Can interventions halt severe sepsis progression?

November 20, 2006

Protocolized Care for Early Septic Shock (ProCESS), a new multicenter research consortium, is beginning a large-scale study to determine whether specific interventions can halt the progression to severe sepsis or septic shock. Every year, about 750,000 people in the United States are affected with severe sepsis and about 200,000 people die from it. Sepsis is a syndrome characterized by a systemic response to infection that can rapidly lead to death. It is the leading cause of death in noncoronary intensive care units.

The University of Pittsburgh School of Medicine has been awarded an $8.4 million five-year grant by the National Institute of General Medical Sciences, part of the National Institutes of Health, to lead the multidisciplinary, multicenter consortium.

Sepsis can be fatal within a few hours, and it is often not diagnosed until it is too late. "Septic patients present with various underlying disease states, infecting pathogens, and degrees of inflammatory response," stated Ty Kiser, Pharm.D., BCPS, assistant professor, department of clinical pharmacy at the University of Colorado Health Sciences Center. "Sepsis is still difficult to diagnose and treat, because we still have much to learn about the pathogenesis of sepsis itself. Our understanding of the causes and course of sepsis has improved drastically, but many of our most plausible experimental therapies have fallen short in clinical trials. To date, there is no magic bullet that we can use to treat all patients with septic shock. We have to use our best interpretation of the literature and try to apply the most appropriate care to each individual patient."

All patients will be followed for a full year after their recovery to detect any long-term differences in health and mortality rates. "This is an effective protocol," said Martin J. Ohlinger, Pharm.D., assistant professor of pharmacy practice at the University of Toledo College of Pharmacy. "Rivers and his colleagues proved that in their study. It may not be perfect, and all research is subject to critique, especially within the 'real-world' setting, but it's the best evidence we have supporting early aggressive therapy in septic shock."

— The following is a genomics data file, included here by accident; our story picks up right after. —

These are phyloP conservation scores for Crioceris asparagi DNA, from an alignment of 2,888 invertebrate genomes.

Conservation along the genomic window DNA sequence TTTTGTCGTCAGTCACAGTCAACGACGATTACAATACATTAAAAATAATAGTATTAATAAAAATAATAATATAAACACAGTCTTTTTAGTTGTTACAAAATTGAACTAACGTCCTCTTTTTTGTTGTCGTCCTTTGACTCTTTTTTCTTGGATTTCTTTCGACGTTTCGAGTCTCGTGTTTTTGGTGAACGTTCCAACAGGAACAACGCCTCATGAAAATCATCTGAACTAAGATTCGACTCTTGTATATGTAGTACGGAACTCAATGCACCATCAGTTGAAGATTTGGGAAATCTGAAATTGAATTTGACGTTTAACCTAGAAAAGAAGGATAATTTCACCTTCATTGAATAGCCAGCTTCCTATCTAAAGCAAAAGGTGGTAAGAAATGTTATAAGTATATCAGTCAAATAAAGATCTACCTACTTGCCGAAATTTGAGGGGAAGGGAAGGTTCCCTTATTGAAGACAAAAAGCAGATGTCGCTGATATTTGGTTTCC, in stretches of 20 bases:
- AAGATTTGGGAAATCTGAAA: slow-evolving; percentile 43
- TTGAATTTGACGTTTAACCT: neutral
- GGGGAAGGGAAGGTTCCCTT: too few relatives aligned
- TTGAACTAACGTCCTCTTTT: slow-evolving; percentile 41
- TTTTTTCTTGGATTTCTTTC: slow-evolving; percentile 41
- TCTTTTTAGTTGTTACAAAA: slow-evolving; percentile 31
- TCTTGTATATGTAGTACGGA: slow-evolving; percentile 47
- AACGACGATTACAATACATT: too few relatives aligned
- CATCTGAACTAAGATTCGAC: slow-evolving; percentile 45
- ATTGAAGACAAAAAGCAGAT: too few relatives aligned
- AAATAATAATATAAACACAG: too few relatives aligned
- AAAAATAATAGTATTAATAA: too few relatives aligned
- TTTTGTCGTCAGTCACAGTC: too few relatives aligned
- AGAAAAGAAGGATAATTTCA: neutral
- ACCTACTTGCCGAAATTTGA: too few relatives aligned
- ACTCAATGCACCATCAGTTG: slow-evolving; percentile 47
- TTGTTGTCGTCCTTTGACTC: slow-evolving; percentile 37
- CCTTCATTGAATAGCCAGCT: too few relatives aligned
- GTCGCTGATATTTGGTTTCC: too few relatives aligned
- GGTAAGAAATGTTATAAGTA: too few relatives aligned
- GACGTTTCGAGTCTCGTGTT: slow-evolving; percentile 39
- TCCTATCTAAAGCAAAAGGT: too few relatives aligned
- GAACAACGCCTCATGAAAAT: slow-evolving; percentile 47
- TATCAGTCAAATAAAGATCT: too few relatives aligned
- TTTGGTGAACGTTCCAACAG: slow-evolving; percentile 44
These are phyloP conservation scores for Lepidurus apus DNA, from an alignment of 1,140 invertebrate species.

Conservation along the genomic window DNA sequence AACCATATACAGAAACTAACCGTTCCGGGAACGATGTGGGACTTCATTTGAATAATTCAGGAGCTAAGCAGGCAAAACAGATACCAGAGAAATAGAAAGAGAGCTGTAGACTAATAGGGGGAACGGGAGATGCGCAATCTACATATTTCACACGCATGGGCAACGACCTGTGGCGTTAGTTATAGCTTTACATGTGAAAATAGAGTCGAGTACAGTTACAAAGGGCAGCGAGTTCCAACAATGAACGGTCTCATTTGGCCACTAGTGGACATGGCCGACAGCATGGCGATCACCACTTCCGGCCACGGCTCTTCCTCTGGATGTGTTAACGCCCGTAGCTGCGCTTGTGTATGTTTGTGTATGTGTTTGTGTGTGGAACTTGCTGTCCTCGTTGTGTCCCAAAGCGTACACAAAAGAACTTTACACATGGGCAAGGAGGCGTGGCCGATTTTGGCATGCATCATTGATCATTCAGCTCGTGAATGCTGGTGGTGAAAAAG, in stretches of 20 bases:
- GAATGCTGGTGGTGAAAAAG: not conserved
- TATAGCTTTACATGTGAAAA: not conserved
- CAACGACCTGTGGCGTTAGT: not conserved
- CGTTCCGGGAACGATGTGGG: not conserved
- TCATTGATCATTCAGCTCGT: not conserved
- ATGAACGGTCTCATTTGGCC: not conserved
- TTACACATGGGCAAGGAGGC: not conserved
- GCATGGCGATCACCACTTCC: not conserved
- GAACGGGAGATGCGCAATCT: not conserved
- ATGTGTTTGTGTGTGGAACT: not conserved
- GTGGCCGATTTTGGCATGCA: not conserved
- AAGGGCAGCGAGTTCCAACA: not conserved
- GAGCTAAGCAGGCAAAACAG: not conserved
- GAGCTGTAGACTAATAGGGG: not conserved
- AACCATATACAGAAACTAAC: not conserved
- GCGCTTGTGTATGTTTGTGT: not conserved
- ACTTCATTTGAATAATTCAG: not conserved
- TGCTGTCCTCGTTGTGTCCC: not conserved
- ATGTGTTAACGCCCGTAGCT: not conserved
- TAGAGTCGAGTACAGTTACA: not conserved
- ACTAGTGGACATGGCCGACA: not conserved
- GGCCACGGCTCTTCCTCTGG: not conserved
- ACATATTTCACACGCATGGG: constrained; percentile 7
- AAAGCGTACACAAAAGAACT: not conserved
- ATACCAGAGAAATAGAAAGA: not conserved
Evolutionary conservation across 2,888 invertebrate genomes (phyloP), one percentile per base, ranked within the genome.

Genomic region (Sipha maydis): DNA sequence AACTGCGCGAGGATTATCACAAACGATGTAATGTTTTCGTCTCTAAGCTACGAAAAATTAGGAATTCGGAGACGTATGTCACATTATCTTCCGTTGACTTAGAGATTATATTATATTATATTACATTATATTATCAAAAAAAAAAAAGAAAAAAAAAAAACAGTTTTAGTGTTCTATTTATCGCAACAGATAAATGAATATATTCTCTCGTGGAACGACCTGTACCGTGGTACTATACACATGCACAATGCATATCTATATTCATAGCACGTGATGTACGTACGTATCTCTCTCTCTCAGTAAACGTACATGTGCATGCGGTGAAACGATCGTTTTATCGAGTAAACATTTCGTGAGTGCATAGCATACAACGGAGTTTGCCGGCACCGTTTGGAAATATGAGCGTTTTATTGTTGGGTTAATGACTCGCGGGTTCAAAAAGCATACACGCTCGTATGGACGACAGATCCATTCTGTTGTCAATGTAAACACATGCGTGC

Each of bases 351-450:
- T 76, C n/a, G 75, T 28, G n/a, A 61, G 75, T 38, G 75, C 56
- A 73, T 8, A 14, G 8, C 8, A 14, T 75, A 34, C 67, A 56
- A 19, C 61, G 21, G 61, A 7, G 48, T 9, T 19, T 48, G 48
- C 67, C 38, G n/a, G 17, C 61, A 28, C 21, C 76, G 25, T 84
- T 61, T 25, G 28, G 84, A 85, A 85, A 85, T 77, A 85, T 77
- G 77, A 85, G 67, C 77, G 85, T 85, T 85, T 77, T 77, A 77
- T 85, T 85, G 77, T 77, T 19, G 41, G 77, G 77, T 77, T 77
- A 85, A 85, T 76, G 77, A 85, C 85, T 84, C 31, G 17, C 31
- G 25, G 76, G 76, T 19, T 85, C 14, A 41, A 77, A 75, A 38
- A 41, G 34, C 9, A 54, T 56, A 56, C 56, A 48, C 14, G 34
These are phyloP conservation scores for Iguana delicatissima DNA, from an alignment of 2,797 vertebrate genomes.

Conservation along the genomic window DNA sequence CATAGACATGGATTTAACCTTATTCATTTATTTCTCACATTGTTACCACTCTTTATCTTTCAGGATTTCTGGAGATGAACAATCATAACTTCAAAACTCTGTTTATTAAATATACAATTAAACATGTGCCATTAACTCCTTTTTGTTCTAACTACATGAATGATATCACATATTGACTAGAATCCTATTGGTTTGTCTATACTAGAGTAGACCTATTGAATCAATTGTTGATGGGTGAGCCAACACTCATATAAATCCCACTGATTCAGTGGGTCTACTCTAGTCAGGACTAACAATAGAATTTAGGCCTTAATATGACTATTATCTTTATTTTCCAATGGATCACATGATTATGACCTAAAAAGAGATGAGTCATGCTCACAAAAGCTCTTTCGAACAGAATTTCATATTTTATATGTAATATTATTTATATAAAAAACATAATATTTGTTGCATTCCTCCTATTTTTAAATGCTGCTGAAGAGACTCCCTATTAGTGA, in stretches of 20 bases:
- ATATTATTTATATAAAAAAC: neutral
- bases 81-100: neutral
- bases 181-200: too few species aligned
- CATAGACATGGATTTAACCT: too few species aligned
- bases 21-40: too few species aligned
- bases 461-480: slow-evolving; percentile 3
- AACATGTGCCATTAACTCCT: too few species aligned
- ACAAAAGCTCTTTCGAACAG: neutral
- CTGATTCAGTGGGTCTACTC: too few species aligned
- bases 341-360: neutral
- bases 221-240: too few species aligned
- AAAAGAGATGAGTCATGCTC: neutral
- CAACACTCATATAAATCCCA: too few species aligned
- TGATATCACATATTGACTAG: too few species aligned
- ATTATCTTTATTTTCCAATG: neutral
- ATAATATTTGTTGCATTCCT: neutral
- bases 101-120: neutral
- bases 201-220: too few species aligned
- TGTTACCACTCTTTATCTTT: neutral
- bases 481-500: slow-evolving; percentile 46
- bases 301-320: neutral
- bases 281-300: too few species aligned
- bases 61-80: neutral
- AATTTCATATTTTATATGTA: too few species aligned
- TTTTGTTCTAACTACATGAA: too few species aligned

According to Kiser, the program will help establish the crucial time line for appropriately assessing and managing patients with sepsis, evaluating more than one approach to early resuscitation. "Additionally, the program will establish cost-effectiveness of the resources utilized in early goal-directed treatment [EGDT] and look at many different biomarkers of sepsis and may help delineate their usefulness," he said.

In the original trial conducted by Rivers, 263 patients were randomly assigned to receive either six hours of EGDT or standard treatment before admission to the ICU. In-hospital mortality was 30.5% in the patients who received EGDT, compared with 46.5% in the standard treatment group.

"The protocol requires intensive monitoring and the coordination of many healthcare team members," stated Kiser. It also calls for healthcare facilities to utilize standard "sepsis bundles" or develop their own protocols to ensure that patients receive appropriate care, he added.

"The protocol is very resource-demanding," said Kiser. "It requires physicians, nurses, pharmacists, respiratory therapists, and other healthcare providers to work closely together to ensure patients are adequately assessed and monitored, given appropriate fluid resuscitation, started on appropriate antimicrobial therapy and vasoactive agents, and receive appropriate oxygenation and ventilation. The questions in the real world will be: How well are institutions doing with replicating the care that was provided in Rivers' protocol? and, If institutions are unable to maximize their adherence to the protocol, will they still see the impressive morbidity and mortality benefits?"